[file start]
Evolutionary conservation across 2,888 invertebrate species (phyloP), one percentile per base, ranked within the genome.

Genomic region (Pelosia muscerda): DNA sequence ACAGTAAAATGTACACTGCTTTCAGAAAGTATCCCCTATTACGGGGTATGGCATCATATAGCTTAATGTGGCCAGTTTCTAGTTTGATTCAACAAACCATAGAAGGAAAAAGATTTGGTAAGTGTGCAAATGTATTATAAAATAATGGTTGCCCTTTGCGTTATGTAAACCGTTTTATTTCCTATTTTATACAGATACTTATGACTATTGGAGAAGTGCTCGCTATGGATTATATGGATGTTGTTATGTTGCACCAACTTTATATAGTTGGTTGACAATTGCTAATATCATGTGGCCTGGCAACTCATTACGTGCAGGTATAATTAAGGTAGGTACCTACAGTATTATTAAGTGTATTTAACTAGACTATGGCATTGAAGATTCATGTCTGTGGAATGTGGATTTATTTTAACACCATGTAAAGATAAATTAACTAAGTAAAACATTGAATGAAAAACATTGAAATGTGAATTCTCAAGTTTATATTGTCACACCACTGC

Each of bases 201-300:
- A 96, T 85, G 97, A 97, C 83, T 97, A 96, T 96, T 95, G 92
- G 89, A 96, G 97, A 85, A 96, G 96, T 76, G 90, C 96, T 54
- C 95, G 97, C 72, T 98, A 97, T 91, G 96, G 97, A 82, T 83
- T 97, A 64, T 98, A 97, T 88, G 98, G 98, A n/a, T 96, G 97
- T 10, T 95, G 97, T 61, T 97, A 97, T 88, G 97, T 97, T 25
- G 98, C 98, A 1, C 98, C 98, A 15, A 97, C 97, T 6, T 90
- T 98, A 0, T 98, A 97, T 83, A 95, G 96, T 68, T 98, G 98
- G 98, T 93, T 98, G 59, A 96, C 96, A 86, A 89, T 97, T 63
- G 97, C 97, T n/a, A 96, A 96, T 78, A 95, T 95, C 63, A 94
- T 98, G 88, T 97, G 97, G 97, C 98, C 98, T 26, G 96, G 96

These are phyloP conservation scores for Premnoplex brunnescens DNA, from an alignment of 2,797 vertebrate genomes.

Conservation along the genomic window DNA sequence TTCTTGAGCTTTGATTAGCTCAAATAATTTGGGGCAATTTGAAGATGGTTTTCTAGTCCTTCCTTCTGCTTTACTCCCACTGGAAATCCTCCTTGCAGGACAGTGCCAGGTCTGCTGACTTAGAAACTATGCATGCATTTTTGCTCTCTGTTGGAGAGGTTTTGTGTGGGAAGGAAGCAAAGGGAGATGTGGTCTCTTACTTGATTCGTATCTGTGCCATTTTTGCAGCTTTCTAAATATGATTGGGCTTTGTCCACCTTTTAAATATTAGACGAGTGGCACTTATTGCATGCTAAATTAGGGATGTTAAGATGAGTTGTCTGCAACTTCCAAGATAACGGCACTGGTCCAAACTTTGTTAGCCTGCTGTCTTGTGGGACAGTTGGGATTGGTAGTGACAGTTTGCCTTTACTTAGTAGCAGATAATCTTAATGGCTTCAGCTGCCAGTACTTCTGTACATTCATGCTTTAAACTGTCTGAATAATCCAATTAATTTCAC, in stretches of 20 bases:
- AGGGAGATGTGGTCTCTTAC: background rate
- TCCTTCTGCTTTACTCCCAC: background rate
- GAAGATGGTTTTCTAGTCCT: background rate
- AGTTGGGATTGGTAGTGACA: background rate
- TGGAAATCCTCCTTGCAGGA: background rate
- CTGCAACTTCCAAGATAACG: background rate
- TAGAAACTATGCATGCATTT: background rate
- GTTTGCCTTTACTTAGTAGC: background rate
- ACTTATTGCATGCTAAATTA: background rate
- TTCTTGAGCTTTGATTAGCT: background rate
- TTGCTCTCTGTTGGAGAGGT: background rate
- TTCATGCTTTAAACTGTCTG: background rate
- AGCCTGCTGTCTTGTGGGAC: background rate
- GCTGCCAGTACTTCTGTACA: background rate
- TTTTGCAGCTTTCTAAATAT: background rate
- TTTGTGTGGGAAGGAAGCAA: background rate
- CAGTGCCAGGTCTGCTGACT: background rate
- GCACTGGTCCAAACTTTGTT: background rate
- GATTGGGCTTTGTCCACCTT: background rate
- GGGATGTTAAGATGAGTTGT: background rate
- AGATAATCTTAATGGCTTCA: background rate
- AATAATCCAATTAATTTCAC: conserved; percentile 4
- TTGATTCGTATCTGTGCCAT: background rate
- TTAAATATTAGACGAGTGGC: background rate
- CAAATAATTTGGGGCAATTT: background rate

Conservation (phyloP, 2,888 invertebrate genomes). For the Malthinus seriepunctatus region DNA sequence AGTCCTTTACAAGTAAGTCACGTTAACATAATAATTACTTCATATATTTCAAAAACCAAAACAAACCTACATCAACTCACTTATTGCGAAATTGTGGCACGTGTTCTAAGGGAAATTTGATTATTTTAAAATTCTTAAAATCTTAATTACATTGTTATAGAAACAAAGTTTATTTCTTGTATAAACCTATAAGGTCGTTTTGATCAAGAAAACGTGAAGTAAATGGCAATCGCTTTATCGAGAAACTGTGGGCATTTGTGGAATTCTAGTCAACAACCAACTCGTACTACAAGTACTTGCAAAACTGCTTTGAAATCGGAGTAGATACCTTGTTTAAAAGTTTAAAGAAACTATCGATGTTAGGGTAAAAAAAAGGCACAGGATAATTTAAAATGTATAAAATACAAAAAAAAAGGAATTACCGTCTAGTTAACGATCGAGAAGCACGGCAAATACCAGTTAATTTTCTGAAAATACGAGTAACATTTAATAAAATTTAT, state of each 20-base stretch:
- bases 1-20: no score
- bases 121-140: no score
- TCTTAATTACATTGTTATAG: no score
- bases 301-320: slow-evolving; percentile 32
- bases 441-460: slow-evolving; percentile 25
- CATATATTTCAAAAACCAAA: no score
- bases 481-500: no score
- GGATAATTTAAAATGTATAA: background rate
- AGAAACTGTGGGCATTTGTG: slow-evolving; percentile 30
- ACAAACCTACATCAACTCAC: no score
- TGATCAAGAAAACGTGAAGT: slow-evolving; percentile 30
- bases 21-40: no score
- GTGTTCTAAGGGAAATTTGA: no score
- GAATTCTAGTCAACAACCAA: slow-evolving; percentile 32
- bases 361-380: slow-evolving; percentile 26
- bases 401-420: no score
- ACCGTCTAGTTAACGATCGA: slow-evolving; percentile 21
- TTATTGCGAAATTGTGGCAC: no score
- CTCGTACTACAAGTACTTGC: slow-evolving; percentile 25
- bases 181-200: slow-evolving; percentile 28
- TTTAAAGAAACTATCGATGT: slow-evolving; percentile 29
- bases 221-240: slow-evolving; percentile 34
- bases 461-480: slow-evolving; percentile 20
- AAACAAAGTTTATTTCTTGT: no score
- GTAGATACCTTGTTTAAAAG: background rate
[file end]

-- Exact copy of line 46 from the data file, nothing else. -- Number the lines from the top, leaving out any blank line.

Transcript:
- bases 441-460: slow-evolving; percentile 25